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Reply #7 - 03/12/10  4:05pm
" You begin to die the minute you are born. The only thing known, so far, that is an absolute is that if you were born you will die.

It may be you have COPD, but die of a heart attack. Then again, you may have diabetes but die of pneumonia. Sure COPD is a toughie, but your odds of living years longer are greater than say, if you've been diagnosed with a terminal brain tumor.

So, for me, I'm just gonna focus on living this life the very best I can then, who knows, maybe the afterlife will be pretty good, too.

None of the doctors that have treated me have given me any time line so far....nor do I ask. Figure that's up to my Maker, and apparently, He's not finished with me yet.

I do believe by taking care of ourselves, and though
we may not cure COPD, we can arrest its progression while at the same time understanding our lungs age just as the rest of our bodies. "
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Reply #8 - 03/12/10  5:57pm
" great insight jams.....i know at first i felt like i had a time stamp on my forehead, but what you stated is so true, we begin dying as we age. Hec, in some ways i think we are lucky. I say this because we know we have an incurable disease and have the advantage to live life to the fullest as much as we can, we appreciate life,we are conscious to say the "i love u's", smelling the flowers along the path of life, appreciating each day for the blessing to breathe and be a part of it... whereas others dont have that same appreciation and go thru life miserable. I really try to think of this as a second chance to another type of beginning rather than an ending. Yea, it takes meds to keep me feeling okay, and i have to pay more attention to my health, weight, etc...but im alive. "
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Reply #9 - 03/12/10  6:31pm
" When I was first diagnosed with COPD, my doctor somberly said to learn to enjoy each day one at a time. At first I thought he was pronouncing a death sentence of sorts upon me, but later, on I discovered he was only giving me some much needed advice that was actually along the sage divine insight of the Great Physician.

One day at a time. Do not be anxious about tomorrow. Slowing down the pace of life elongates one's measures of remaining breath and lessons the strains of stress on one's body, soul, and spirit. Both the good doctor and the Perfect Doctor were spot on.

I'm still testifying to their spoken truth. "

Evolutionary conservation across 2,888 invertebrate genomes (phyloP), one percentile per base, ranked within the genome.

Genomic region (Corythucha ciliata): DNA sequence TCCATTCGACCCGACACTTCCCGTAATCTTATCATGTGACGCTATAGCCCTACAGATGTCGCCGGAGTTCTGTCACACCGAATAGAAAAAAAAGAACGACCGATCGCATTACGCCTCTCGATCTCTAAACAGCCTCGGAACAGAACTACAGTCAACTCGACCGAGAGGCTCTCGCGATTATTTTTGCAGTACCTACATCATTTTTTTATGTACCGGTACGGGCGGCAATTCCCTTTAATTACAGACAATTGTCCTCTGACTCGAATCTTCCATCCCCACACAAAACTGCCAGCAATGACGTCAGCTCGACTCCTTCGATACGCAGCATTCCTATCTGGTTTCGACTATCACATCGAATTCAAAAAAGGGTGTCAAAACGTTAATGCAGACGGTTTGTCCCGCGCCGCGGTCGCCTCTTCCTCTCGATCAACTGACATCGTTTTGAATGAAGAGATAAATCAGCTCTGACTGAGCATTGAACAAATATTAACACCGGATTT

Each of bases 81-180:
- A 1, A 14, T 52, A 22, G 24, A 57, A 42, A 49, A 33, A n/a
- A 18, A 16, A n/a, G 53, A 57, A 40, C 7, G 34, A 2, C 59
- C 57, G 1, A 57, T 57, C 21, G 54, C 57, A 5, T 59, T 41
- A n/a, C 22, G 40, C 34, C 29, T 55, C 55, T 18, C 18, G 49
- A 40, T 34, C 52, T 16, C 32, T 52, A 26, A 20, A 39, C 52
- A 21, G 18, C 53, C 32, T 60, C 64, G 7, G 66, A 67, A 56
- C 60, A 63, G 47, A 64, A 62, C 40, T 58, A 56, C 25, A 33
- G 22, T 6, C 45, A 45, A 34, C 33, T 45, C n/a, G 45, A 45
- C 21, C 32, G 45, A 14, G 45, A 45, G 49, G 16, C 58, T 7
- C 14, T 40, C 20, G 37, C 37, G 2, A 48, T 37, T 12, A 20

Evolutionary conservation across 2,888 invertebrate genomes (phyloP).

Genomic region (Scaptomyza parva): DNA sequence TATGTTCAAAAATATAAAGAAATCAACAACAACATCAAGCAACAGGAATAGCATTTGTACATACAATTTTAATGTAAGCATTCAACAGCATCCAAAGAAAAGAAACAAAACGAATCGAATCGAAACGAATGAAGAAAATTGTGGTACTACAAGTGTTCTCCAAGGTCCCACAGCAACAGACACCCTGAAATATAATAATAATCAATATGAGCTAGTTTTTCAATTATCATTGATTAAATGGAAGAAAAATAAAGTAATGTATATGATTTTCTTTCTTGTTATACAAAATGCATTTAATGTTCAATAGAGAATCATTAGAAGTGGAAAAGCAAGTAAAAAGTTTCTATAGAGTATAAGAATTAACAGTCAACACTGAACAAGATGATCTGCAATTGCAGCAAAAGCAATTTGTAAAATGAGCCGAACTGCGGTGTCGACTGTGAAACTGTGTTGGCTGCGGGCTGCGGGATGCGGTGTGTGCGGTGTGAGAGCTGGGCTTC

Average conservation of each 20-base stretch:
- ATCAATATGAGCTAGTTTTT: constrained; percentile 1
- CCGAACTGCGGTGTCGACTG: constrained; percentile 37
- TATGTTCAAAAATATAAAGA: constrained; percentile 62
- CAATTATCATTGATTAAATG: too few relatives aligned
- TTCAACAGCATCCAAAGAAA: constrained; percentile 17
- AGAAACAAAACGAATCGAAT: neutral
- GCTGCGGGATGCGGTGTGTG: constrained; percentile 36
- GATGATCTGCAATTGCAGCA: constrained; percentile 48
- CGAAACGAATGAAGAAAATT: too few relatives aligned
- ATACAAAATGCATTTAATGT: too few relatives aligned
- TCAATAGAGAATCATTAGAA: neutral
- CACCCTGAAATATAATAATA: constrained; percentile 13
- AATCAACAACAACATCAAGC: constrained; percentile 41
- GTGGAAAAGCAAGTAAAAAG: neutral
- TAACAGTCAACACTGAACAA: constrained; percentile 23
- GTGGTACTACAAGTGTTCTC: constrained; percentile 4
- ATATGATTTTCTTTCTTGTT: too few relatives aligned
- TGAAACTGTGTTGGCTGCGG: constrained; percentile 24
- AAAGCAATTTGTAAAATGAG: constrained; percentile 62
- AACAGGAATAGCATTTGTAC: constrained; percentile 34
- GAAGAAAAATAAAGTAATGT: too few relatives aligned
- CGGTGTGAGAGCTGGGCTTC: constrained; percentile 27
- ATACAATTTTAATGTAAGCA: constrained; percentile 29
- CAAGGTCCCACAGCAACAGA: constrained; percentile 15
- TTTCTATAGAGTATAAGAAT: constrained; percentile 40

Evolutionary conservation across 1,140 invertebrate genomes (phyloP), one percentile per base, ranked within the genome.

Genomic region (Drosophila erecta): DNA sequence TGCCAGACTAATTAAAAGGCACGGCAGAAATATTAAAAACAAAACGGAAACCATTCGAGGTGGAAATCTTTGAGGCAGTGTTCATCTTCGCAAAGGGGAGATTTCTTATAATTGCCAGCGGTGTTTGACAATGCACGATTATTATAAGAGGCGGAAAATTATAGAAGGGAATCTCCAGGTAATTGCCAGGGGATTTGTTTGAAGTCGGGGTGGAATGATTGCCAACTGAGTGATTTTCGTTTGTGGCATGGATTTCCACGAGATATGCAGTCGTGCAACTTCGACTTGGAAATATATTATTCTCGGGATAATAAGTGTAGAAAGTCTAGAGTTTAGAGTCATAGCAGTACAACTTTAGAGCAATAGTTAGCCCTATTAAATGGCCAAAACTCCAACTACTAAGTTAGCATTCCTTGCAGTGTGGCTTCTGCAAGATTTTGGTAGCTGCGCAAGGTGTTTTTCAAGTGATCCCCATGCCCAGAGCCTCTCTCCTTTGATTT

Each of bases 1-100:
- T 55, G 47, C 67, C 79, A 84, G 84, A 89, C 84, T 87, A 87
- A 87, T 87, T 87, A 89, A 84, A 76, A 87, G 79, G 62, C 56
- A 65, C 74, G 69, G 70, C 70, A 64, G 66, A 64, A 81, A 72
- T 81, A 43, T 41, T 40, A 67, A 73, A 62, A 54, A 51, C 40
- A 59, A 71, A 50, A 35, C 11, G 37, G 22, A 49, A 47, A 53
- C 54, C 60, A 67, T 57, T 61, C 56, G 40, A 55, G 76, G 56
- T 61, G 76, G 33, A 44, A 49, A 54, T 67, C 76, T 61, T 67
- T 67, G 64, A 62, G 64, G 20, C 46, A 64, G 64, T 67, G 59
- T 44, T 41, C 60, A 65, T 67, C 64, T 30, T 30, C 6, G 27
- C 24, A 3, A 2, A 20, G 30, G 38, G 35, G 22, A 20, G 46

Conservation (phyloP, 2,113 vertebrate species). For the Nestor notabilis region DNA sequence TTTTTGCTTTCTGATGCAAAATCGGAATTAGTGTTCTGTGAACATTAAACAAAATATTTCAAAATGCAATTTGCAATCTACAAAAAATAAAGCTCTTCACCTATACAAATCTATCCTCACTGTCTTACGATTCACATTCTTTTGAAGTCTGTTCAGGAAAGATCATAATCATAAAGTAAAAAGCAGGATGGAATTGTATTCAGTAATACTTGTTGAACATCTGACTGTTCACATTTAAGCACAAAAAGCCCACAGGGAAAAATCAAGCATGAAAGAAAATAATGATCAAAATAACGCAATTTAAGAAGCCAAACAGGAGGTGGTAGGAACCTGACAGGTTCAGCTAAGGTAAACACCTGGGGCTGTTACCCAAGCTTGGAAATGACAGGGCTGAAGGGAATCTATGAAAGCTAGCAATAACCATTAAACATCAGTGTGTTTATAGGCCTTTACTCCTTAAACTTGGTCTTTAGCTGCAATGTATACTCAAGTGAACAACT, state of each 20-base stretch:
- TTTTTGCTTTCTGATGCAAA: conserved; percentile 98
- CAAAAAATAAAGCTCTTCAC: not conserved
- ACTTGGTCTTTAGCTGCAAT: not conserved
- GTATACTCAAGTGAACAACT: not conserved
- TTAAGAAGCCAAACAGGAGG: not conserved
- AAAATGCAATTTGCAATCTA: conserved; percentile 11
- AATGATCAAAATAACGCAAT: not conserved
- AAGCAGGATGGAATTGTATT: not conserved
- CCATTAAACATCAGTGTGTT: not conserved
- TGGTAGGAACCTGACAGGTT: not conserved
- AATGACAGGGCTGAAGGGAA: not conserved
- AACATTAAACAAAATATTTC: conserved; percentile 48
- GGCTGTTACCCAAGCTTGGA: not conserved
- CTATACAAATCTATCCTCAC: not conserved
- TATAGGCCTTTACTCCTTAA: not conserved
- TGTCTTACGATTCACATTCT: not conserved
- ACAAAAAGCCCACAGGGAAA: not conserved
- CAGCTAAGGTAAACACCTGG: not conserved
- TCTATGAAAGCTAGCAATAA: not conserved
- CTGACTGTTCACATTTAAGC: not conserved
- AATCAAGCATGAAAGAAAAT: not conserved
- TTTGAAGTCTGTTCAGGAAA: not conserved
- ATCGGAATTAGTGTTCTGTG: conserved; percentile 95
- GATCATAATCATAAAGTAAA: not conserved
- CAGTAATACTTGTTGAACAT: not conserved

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Reply #10 - 03/12/10  7:25pm
" Dale: LIFE IS FATAL. Horror stories about my family not believing me----that I could not breathe, etc. Told me I was a baby & lazy.
Finally, an MD diagnosed me. Then, Pulmonary Doctor said an MD was not qualified to diagnose, so I did not have COPD. 5 hours of medical torture: blood gas; heart echocardiagram; Pulmonary Function Test; chest x-rays; on and on. That Pulmonary Doctor never spoke to me after that many hours of tests. I asked at the "check out" desk of the Pulmonary Clinic what the result of all those tests showed. The receptionist said it was a number code,
and she did NOT know what the number code stood for. I waited while she went and asked around. LOL She comes back and says that I have COPD. Um?? Next up; 3 months later: Pulmonary Doctor tells me that I have ONE year to live. He tells me that and I leave, drive home, and sit alone with my little dog. No one to talk to.
I am still alive. Years after being given ONE year to live. I defy all odds; and my new Pulmonary Doctor told me I could not have raised my FEV1 that much. Really? Started around a 22 FEV1,
years ago. Last PFT test I was a 48 FEV1. I AM smoking.
Higher FEV1 while smoking; 10 years after diagnosis? DISCLAIMER: NO ONE DO ANYTHING I DO.
How does one smoke cigarettes; walk a block at first, then work up to walking 2 miles? How does one that keeps quitting cigarettes and picking them back up----still live? How does one with an FEV1 in the gutter, raise the FEV1 up so much?
ANSWERS THAT I PERSONALLY KNOW: I am too stubborn to believe what the experts tell me. I decide to act in an oppositional
manner. Instead of getting worse and dying; I get better and live.

LIFE IS FATAL. One thing is certain; we will all die. When we die; or how much time we have left is UNKNOWN by any medical professional. The previous statements are my opinions (solely) and not the opinions of anyone but myself. Blessings. "